Today, the Department of Fisheries and Oceans (DFO) presented a technical briefing to industry on the most recent science assessment for the 3Ps cod stock on the south coast of our province.
The 3Ps cod stock on the south coast is distinct from 2J3KL northern cod and 4R Gulf of St. Lawrence cod. The 3Ps stock is trending differently than cod stocks in other areas of the province, and as a result harvesters have suffered massive cuts greater than 50 per cent over the last two years. This year’s assessment shows little improvement from last year’s update with the trajectory remaining the same.
“The cod stocks in 3Ps are in a vulnerable state and the federal government must protect the resource and the communities adjacent by removing the offshore draggers from fishing in the area,” said FFAW-Unifor President Keith Sullivan.
Despite strong opposition from FFAW-Unifor, the offshore fishery continues to operate during times of high aggregation pre-spawning periods, threatening the rebuilding stock. When the stock was at its most vulnerable in the 90’s the offshore did not participate in the fishery. Yet today, the federal government has allowed draggers to maintain operations in this area.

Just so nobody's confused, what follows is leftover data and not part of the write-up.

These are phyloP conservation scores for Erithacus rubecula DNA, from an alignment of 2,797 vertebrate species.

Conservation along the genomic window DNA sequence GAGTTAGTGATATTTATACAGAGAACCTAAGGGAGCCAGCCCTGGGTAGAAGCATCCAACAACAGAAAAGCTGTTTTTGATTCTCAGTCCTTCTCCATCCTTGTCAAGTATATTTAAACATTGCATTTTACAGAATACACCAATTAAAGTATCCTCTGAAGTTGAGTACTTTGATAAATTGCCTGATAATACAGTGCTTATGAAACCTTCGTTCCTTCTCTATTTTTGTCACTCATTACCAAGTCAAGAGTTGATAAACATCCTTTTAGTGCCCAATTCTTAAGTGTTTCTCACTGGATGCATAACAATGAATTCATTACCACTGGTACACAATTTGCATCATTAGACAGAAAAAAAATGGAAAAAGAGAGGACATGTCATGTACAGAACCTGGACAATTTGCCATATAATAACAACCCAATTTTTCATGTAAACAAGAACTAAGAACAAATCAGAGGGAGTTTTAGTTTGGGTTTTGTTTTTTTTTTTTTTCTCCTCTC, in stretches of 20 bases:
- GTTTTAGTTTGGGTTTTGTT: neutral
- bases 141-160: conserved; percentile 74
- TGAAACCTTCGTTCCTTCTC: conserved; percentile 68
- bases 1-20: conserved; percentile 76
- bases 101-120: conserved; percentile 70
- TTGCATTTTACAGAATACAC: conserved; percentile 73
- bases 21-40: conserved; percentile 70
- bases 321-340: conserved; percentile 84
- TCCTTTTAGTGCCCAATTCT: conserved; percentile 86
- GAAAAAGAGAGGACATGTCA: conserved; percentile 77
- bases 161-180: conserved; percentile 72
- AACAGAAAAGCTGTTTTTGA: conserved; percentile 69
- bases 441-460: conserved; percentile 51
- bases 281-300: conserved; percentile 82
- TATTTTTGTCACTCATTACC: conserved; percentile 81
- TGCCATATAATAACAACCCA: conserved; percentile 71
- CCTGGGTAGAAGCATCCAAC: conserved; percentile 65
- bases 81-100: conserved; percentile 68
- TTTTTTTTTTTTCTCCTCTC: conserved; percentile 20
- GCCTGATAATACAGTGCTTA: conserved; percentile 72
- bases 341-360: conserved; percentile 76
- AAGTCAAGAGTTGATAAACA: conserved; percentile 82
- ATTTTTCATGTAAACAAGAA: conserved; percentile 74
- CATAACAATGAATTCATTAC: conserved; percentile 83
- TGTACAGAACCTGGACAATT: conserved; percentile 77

“The 3Ps region is struggling economically, and without this small quota of cod many of the enterprises in our area won’t survive. The draggers will just move onto another area or another fishery, but where are we supposed to go?” said Alfred Fitzpatrick, FFAW-Unifor Inshore Council member and fish harvester from Garnish.
In May of last year, the offshore fleet voluntarily suspended their MSC certification for 3Ps cod prior to an audit planned for later that year. This audit would have undoubtedly resulted in the offshore having the certificate suspended, and would have supported the concerns repeatedly raised by FFAW-Unifor that the offshore draggers should not be operating in the vulnerable 3Ps area.
“Inshore harvesters and our coastal communities must be the primary beneficiaries of the stock, and future management decisions must take into account the socioeconomic considerations of the people adjacent to the resource,” concluded Sullivan.
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